Sunday 1 August 2021

Is the ECJ revisiting the European ‘fifth amendment’? The CJEU rules on the right to silence



Inês Pereira de Sousa, Lecturer and PhD candidate at Porto Faculty of Law, Universidade Católica Portuguesa; Researcher at CEID – Católica Research Centre for the Future of Law; Member of ANESC – Academic Network on the European Social Charter and Social Rights; Member of EUCRIM –European Criminal Law Associations’ Forum -


On 2 February 2021, the Court of Justice had the opportunity to reanalyse the right to remain silent and the right to avoid self-incrimination in a preliminary ruling from the Italian Constitutional Court.

In Case C-481/19,  DB v Commissione Nazionale per le Società e la Borsa (Consob), Consob had imposed (in 2012) on DB, a natural person, financial penalties for two administrative offences of insider trading in 2009, plus another financial penalty for the fact that DB had asked several times for the postponement of his hearing and, when finally heard, had declined to cooperate and to answer the questions of the national authority, an administrative offence which is contained in Article 187 of the Italian Decreto legislativo n. 58 (Legislative Decree No. 58). In addition, Consob also imposed the ancillary penalty of temporary loss of fit and proper person status for a period of 18 months and ordered confiscation of assets of equivalent value to the profit or the means employed to obtain it under Articles 187quater(1) and 187sexies of the such national law.

The Italian law in question, the Decreto Legislative n. 58, consolidates all provisions in the field of financial intermediation and includes the transposition of the Directive 2003/6/EC on insider dealing and market manipulation, which was repealed by Regulation (EU) No 596/2014 on market abuse.

DB brought an appeal against those penalties before the Corte d’appello di Roma (Court of Appeal of Rome), which was dismissed. Faced with this decision, he lodged an appeal before the Corte Suprema di Cassazione (Supreme Court of Cassation), which referred two interlocutory questions of constitutionality to the Corte Costituzionale (Constitutional Court). The Corte Costituzionale then decided to stay the proceedings and to ask the Court of Justice whether Article 14(3) of Directive 2003/6, in so far as it continues to apply ratione temporis, and Article 30(1)(b) of Regulation No 596/2014, in the light of Articles 47 and 48 of the Charter of Fundamental Rights of the European Union (Charter) and the European Court of Human Rights (ECtHR) case-law, should be interpreted as permitting Member States to refrain from penalising individuals who refuse to answer questions by the competent authorities and which might establish their liability for an offence punishable by administrative sanctions of a ‘punitive’ nature.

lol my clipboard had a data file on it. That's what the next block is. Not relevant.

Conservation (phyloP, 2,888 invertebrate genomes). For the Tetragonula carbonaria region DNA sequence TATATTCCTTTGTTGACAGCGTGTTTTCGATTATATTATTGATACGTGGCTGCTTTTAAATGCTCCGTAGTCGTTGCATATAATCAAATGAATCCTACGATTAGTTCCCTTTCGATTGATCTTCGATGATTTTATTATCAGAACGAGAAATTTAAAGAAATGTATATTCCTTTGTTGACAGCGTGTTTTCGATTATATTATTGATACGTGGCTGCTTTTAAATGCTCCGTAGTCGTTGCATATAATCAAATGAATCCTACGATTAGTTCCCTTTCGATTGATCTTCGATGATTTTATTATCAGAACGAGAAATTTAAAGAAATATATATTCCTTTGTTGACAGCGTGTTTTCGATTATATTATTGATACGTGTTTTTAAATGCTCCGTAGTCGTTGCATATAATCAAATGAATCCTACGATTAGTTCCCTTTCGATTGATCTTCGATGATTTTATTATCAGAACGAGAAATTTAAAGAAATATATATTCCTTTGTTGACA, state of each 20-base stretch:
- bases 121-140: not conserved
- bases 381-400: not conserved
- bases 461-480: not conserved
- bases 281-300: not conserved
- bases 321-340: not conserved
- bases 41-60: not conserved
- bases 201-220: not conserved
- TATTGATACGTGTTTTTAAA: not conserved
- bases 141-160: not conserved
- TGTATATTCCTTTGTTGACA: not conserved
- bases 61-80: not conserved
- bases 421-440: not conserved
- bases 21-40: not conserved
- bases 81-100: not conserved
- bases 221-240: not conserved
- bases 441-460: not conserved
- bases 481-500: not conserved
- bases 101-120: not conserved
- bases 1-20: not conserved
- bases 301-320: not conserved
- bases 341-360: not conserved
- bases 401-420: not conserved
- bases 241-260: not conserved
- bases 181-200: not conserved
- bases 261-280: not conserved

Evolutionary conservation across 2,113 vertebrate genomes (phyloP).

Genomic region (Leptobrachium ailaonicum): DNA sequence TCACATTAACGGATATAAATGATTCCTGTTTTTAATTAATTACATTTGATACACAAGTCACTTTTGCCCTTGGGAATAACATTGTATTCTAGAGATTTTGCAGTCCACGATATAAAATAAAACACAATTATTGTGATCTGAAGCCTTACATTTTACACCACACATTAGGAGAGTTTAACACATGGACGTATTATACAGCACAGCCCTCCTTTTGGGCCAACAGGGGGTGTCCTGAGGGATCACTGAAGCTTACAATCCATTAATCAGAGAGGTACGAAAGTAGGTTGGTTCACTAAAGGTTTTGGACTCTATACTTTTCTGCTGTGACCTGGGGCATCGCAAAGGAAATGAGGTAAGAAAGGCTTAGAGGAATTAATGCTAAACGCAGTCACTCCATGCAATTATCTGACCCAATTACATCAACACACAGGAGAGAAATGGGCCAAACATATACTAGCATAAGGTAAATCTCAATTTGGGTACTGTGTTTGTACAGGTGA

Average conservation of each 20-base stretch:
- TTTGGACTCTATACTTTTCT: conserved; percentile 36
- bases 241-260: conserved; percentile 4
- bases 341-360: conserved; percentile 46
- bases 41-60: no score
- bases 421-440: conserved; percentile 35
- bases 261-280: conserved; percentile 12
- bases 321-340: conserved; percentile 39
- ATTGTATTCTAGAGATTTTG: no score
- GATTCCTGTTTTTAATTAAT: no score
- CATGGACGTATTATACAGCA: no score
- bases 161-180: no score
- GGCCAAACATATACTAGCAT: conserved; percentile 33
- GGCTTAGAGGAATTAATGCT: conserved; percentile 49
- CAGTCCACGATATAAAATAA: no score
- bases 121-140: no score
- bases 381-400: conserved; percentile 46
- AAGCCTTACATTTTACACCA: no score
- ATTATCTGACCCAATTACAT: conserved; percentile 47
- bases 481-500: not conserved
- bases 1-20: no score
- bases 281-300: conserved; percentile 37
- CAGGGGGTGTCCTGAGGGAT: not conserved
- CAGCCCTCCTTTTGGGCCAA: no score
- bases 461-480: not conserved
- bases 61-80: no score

In fact, Articles 47 and 48 of the Charter enshrine the right to a fair trial and the presumption of innocence, which are also guaranteed in Article 6 of the European Convention of Human Rights (ECHR). Although the European Union has not acceded to the ECHR yet, it should be recalled that Article 6(3) TEU confirms that fundamental rights recognized by the ECHR constitute general principles of EU law, and Article 52(3) of the Charter provides that the rights contained in the Charter which correspond to rights guaranteed by the ECHR are to have the same meaning and scope as those laid down by the ECHR ((the so-called homogeneity clause).

Both the right to remain silent and to avoid self-incrimination, whose ponderation was at the heart of the questions referred for a preliminary ruling in the DB v Consob case, arise from Article 6 (right to a fair trial) ECHR and Articles 47 (right to an effective remedy and to a fair trial) and 48 (presumption of innocence and right of defence) of the Charter.   

Historically, the protection against self-incrimination is linked to human dignity. It was developed as a protection for individuals to avoid torture aimed at extracting a criminal confession, and to prevent the cruelty of being faced with only three options (the ‘trilemma’): (1)  to be sanctioned for refusing to cooperate; (2) to provide the authorities with incriminating information; (3) or to lie and risk prosecution for perjury. However, this privilege is not exclusively for natural persons, nor is it limited to criminal offences.

In fact, such right has been developed thanks to both CJEU and ECtHR case-law. In the Engel and others v Netherlands judgment, the ECtHR extended the scope of this right to administrative decisions which could imply sanctions. According to the ECtHR, the right not to be obliged to produce evidence against oneself includes the right to remain silent and not to answer any question, even factual ones. In other words, the ECtHR has excluded the admissibility of answers obtained from the accused through compulsory questioning during a non-judicial investigation as evidence, including answers to purely factual questions (see, e.g., ECtHR, Funke v France; ECtHR, John Murray v United Kingdom; and ECtHR, Saunders v United Kingdom).

In the EU legal context, one of the areas that involves these administrative decisions is competition law. In this field, the undertakings must cooperate by answering questions and providing documents; yet they cannot be forced to confess their participation in the infringements.

The first significant case in this matter, in the EU, was Orkem (judgment of 18 October 1989, Case C-374/87), in which the ECJ recognized that the duty to provide information related to the subject of the inquiry was not absolute and undertakings could refuse to answer certain questions that could involve the provision of self-incriminating information. In this case, the undertaking was a legal person, and the Court excluded the answers to purely factual questions from the protection against self-incrimination.